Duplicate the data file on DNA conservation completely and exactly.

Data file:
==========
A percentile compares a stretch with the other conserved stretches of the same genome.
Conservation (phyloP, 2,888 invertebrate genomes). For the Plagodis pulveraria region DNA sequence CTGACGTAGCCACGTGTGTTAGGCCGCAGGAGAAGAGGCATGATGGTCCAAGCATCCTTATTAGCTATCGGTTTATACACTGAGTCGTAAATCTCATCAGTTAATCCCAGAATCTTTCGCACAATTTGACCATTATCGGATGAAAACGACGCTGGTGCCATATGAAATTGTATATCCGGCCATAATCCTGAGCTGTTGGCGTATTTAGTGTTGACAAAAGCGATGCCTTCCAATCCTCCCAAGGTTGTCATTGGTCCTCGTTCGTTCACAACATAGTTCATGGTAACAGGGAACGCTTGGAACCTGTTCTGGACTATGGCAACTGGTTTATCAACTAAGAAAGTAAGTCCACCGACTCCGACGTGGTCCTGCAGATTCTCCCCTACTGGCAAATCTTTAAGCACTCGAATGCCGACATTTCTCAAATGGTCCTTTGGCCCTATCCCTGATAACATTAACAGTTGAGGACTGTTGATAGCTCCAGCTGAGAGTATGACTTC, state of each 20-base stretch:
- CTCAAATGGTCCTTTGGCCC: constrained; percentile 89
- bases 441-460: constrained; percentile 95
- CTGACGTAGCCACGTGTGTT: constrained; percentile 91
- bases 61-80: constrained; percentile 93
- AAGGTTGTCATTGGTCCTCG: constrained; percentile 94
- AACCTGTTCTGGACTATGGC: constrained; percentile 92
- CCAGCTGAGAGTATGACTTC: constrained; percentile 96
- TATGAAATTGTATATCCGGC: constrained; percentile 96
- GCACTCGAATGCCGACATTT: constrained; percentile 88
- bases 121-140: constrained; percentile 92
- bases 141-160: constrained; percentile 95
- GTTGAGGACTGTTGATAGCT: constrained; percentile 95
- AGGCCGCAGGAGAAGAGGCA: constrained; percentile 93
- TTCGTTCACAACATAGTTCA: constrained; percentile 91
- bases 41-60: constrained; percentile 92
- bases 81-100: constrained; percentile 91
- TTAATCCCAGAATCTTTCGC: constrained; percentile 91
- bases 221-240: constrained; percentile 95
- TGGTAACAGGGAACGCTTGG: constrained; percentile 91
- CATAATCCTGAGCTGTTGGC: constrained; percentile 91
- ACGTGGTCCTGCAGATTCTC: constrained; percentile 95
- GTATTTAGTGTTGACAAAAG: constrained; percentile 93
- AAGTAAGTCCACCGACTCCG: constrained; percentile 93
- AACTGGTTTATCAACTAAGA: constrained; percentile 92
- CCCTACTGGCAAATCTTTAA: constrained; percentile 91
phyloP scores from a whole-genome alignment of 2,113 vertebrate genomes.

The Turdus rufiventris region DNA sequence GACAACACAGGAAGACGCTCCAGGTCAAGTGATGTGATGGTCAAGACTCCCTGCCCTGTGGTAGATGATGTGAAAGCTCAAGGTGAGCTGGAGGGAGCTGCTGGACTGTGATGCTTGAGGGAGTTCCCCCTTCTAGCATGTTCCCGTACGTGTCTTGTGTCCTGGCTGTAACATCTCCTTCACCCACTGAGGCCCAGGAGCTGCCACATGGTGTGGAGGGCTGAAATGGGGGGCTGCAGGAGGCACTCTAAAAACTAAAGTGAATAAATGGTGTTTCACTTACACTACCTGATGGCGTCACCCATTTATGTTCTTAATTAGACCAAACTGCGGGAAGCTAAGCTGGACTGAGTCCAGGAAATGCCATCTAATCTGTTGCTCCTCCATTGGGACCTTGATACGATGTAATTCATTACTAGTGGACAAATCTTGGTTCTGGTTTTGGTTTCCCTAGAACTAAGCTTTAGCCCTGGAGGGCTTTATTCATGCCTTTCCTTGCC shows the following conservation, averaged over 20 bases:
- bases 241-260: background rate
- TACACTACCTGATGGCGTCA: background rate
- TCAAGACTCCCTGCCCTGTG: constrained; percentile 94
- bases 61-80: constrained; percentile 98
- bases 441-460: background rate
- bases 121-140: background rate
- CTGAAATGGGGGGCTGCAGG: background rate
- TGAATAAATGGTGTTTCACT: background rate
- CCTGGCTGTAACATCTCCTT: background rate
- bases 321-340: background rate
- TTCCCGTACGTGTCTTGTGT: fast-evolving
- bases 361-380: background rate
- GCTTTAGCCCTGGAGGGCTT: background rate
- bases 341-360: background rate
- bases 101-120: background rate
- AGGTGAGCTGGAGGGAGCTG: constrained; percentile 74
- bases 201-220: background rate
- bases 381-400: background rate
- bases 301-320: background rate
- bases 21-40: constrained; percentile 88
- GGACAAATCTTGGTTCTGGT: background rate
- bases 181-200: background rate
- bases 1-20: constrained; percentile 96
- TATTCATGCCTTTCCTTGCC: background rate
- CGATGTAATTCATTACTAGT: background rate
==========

A percentile compares a stretch with the other conserved stretches of the same genome.
Conservation (phyloP, 2,888 invertebrate genomes). For the Plagodis pulveraria region DNA sequence CTGACGTAGCCACGTGTGTTAGGCCGCAGGAGAAGAGGCATGATGGTCCAAGCATCCTTATTAGCTATCGGTTTATACACTGAGTCGTAAATCTCATCAGTTAATCCCAGAATCTTTCGCACAATTTGACCATTATCGGATGAAAACGACGCTGGTGCCATATGAAATTGTATATCCGGCCATAATCCTGAGCTGTTGGCGTATTTAGTGTTGACAAAAGCGATGCCTTCCAATCCTCCCAAGGTTGTCATTGGTCCTCGTTCGTTCACAACATAGTTCATGGTAACAGGGAACGCTTGGAACCTGTTCTGGACTATGGCAACTGGTTTATCAACTAAGAAAGTAAGTCCACCGACTCCGACGTGGTCCTGCAGATTCTCCCCTACTGGCAAATCTTTAAGCACTCGAATGCCGACATTTCTCAAATGGTCCTTTGGCCCTATCCCTGATAACATTAACAGTTGAGGACTGTTGATAGCTCCAGCTGAGAGTATGACTTC, state of each 20-base stretch:
- CTCAAATGGTCCTTTGGCCC: constrained; percentile 89
- bases 441-460: constrained; percentile 95
- CTGACGTAGCCACGTGTGTT: constrained; percentile 91
- bases 61-80: constrained; percentile 93
- AAGGTTGTCATTGGTCCTCG: constrained; percentile 94
- AACCTGTTCTGGACTATGGC: constrained; percentile 92
- CCAGCTGAGAGTATGACTTC: constrained; percentile 96
- TATGAAATTGTATATCCGGC: constrained; percentile 96
- GCACTCGAATGCCGACATTT: constrained; percentile 88
- bases 121-140: constrained; percentile 92
- bases 141-160: constrained; percentile 95
- GTTGAGGACTGTTGATAGCT: constrained; percentile 95
- AGGCCGCAGGAGAAGAGGCA: constrained; percentile 93
- TTCGTTCACAACATAGTTCA: constrained; percentile 91
- bases 41-60: constrained; percentile 92
- bases 81-100: constrained; percentile 91
- TTAATCCCAGAATCTTTCGC: constrained; percentile 91
- bases 221-240: constrained; percentile 95
- TGGTAACAGGGAACGCTTGG: constrained; percentile 91
- CATAATCCTGAGCTGTTGGC: constrained; percentile 91
- ACGTGGTCCTGCAGATTCTC: constrained; percentile 95
- GTATTTAGTGTTGACAAAAG: constrained; percentile 93
- AAGTAAGTCCACCGACTCCG: constrained; percentile 93
- AACTGGTTTATCAACTAAGA: constrained; percentile 92
- CCCTACTGGCAAATCTTTAA: constrained; percentile 91
phyloP scores from a whole-genome alignment of 2,113 vertebrate genomes.

The Turdus rufiventris region DNA sequence GACAACACAGGAAGACGCTCCAGGTCAAGTGATGTGATGGTCAAGACTCCCTGCCCTGTGGTAGATGATGTGAAAGCTCAAGGTGAGCTGGAGGGAGCTGCTGGACTGTGATGCTTGAGGGAGTTCCCCCTTCTAGCATGTTCCCGTACGTGTCTTGTGTCCTGGCTGTAACATCTCCTTCACCCACTGAGGCCCAGGAGCTGCCACATGGTGTGGAGGGCTGAAATGGGGGGCTGCAGGAGGCACTCTAAAAACTAAAGTGAATAAATGGTGTTTCACTTACACTACCTGATGGCGTCACCCATTTATGTTCTTAATTAGACCAAACTGCGGGAAGCTAAGCTGGACTGAGTCCAGGAAATGCCATCTAATCTGTTGCTCCTCCATTGGGACCTTGATACGATGTAATTCATTACTAGTGGACAAATCTTGGTTCTGGTTTTGGTTTCCCTAGAACTAAGCTTTAGCCCTGGAGGGCTTTATTCATGCCTTTCCTTGCC shows the following conservation, averaged over 20 bases:
- bases 241-260: background rate
- TACACTACCTGATGGCGTCA: background rate
- TCAAGACTCCCTGCCCTGTG: constrained; percentile 94
- bases 61-80: constrained; percentile 98
- bases 441-460: background rate
- bases 121-140: background rate
- CTGAAATGGGGGGCTGCAGG: background rate
- TGAATAAATGGTGTTTCACT: background rate
- CCTGGCTGTAACATCTCCTT: background rate
- bases 321-340: background rate
- TTCCCGTACGTGTCTTGTGT: fast-evolving
- bases 361-380: background rate
- GCTTTAGCCCTGGAGGGCTT: background rate
- bases 341-360: background rate
- bases 101-120: background rate
- AGGTGAGCTGGAGGGAGCTG: constrained; percentile 74
- bases 201-220: background rate
- bases 381-400: background rate
- bases 301-320: background rate
- bases 21-40: constrained; percentile 88
- GGACAAATCTTGGTTCTGGT: background rate
- bases 181-200: background rate
- bases 1-20: constrained; percentile 96
- TATTCATGCCTTTCCTTGCC: background rate
- CGATGTAATTCATTACTAGT: background rate